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'Continuous' masking returning to B.C. hospitals, clinics, care homes


Some health-care workers in British Columbia have started receiving notification that they will once again be expected to wear masks in medical settings, but the language is ambiguous about what exactly will be required and for whom.

CTV News has obtained a memo from Brian Sagar, executive director of communicable disease prevention and control for B.C., notifying workers that “in preparation for the viral respiratory illness (season) this fall and winter” they will be reinstating enhanced infection prevention and control measures in hospitals, family doctors’ offices, and clinics effective Oct. 3.

“(Measures include) continuous medical masking by health-care workers, visitors, contractors, and volunteers in all patient, client, and resident care areas,” reads one of the bullet points of his memo. “Patients, clients, and residents will mask when directed by a health care worker or based on personal choice.”

The memo does not include the word “mandate” or “mandatory” and doesn’t clarify whether anyone will be refused treatment if they don’t wear a mask, leaving room for interpretation.

CTV News asked Health Minister Adrian Dix to clarify whether masks would be strongly recommended or outright required starting next week, and he replied that there would be a press conference on Thursday with the provincial health officer to discuss the matter, along with immunizations, viral spread in the community, the impact on hospitals and related issues.

“It’s not a secret,” he said of the return of masks to health-care settings. “We’ve been talking about this for about a month. For the respiratory illness season in the fall, we would expect in health-care settings enhanced masking.”


Assaults, both verbal and physical, happen almost daily in health-care settings, and there are already concerns there could be an escalation in the wake of “enhanced masking,” even if it’s not a legal order. 

In October of last year, Dix announced a plan to hire 334 protection officers to handle aggression or assaults in hospitals. As of January, only four had been hired. CTV News has learned that as of now, only 14 of them are on the job, with hundreds more awaiting orientation and training, which won’t happen in time for next week.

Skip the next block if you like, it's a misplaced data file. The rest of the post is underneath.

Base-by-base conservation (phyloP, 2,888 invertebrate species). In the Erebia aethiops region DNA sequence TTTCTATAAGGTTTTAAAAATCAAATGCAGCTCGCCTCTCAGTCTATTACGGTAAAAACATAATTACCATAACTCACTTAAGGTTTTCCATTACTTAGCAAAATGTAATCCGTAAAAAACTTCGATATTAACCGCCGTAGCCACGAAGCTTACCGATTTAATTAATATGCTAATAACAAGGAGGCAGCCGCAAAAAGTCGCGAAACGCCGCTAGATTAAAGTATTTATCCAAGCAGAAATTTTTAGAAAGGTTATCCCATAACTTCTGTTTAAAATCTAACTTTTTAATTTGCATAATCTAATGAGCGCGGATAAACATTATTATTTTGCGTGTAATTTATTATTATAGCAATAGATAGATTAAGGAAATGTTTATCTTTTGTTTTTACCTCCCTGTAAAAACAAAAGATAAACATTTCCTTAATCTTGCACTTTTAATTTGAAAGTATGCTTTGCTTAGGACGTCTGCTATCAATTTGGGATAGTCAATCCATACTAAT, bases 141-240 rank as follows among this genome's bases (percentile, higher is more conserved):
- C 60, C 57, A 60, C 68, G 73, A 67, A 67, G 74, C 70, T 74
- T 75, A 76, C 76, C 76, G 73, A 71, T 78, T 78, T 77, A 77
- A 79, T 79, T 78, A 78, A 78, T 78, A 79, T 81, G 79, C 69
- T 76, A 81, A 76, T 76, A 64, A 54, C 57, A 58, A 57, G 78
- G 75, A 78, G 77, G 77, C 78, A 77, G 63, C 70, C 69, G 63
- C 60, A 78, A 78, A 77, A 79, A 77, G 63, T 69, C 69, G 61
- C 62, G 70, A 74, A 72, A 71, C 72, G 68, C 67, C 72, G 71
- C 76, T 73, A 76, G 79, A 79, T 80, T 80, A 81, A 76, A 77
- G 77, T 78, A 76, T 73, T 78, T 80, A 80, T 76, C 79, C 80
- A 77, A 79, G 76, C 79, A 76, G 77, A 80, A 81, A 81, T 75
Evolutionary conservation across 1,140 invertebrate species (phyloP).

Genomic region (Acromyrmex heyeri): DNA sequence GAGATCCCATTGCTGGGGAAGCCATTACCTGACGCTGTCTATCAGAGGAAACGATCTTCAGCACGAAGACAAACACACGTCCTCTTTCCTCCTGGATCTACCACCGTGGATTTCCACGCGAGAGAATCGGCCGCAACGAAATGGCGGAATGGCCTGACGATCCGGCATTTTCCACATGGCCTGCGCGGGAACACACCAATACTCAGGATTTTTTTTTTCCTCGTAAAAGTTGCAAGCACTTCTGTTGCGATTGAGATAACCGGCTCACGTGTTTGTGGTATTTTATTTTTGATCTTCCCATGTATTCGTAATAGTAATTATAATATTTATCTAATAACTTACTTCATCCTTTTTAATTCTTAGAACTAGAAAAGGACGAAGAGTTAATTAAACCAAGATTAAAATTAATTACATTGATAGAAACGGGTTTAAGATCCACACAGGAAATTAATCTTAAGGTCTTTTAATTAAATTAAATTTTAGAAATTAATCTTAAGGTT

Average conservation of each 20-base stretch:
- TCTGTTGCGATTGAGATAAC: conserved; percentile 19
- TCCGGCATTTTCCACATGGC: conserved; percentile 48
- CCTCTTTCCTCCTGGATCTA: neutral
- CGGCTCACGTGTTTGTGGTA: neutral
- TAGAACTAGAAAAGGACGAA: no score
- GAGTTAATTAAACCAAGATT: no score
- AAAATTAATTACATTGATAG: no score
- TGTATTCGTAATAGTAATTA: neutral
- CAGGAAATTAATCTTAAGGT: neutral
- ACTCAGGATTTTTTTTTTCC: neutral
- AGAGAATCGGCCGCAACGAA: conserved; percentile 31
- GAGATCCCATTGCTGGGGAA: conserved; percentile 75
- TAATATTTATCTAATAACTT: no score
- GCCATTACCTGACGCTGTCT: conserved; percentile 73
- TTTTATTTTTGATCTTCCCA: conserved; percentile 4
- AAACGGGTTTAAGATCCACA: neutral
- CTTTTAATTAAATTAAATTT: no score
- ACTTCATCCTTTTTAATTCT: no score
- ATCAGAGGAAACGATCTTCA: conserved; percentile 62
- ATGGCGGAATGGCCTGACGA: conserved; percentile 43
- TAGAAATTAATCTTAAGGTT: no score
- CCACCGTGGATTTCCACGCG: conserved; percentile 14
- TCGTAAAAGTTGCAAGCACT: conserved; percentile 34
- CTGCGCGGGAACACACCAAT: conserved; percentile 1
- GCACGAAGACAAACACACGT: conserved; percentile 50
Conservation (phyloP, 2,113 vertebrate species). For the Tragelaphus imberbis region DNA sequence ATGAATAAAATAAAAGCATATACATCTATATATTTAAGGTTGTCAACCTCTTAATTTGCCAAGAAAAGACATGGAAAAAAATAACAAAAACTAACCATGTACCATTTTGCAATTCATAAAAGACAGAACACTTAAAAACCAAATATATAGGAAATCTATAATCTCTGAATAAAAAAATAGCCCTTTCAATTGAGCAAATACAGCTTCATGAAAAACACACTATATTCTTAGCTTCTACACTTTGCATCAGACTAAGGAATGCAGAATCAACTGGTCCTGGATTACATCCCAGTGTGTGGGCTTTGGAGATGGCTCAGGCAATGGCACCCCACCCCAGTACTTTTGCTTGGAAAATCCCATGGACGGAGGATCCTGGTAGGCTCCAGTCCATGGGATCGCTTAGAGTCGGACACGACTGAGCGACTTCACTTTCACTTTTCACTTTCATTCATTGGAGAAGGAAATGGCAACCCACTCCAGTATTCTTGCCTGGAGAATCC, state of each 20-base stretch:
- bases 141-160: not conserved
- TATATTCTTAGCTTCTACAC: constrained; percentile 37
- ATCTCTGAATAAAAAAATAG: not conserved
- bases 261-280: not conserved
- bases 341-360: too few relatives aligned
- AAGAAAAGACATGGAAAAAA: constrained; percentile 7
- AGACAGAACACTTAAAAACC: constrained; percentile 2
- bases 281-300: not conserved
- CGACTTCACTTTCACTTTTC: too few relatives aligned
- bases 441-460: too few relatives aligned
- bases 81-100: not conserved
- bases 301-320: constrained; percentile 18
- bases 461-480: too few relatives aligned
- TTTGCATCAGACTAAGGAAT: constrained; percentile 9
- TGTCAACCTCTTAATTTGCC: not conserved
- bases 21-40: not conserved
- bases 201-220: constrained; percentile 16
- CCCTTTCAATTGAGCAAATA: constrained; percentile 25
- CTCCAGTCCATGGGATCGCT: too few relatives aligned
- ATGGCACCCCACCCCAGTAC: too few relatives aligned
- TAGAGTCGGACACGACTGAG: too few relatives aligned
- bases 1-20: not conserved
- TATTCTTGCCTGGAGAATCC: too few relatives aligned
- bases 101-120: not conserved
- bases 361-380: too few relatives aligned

CTV News has made multiple attempts over the course of several weeks to speak with the Lower Mainland Integrated Protection Services, which will oversee those officers, but neither the Provincial Health Services Authority nor the ministry of health would facilitate an interview.

“Well over 240 have been hired to date,” said Dix, insisting that the program is meeting its targets. “It’s important in these times to ensure that patients and staff feel safe.”


Earlier this month, some Ontario hospitals reinstated masking mandates in some areas of their facilities, with strong recommendations for the rest.

Those visiting B.C. care home or assisted living residents will not need to mask while in their room, screeners will be back at facility entrances watching for symptoms of respiratory illness, “rigorous hand washing” will be encouraged, and enhanced cleaning will continue.

COVID-19 vaccination requirements will continue for health-care workers, with “self-monitoring for signs and symptoms of illness prior to work and staying home when actively sick.” Patients and visitors do not require vaccinations and there are no occupancy limits, physical distancing requirements, or rapid testing, according to the memo.

On Tuesday, Dix told CTV News that each week 15,000 healthcare workers are calling in sick on average, compared to 9,000 in pre-pandemic times. 

The province faced considerable criticism, including from B.C.’s Human Rights Commissioner, when it ended the mandate in April, but defended the move citing declining infection rates for COVID-19. Top Stories

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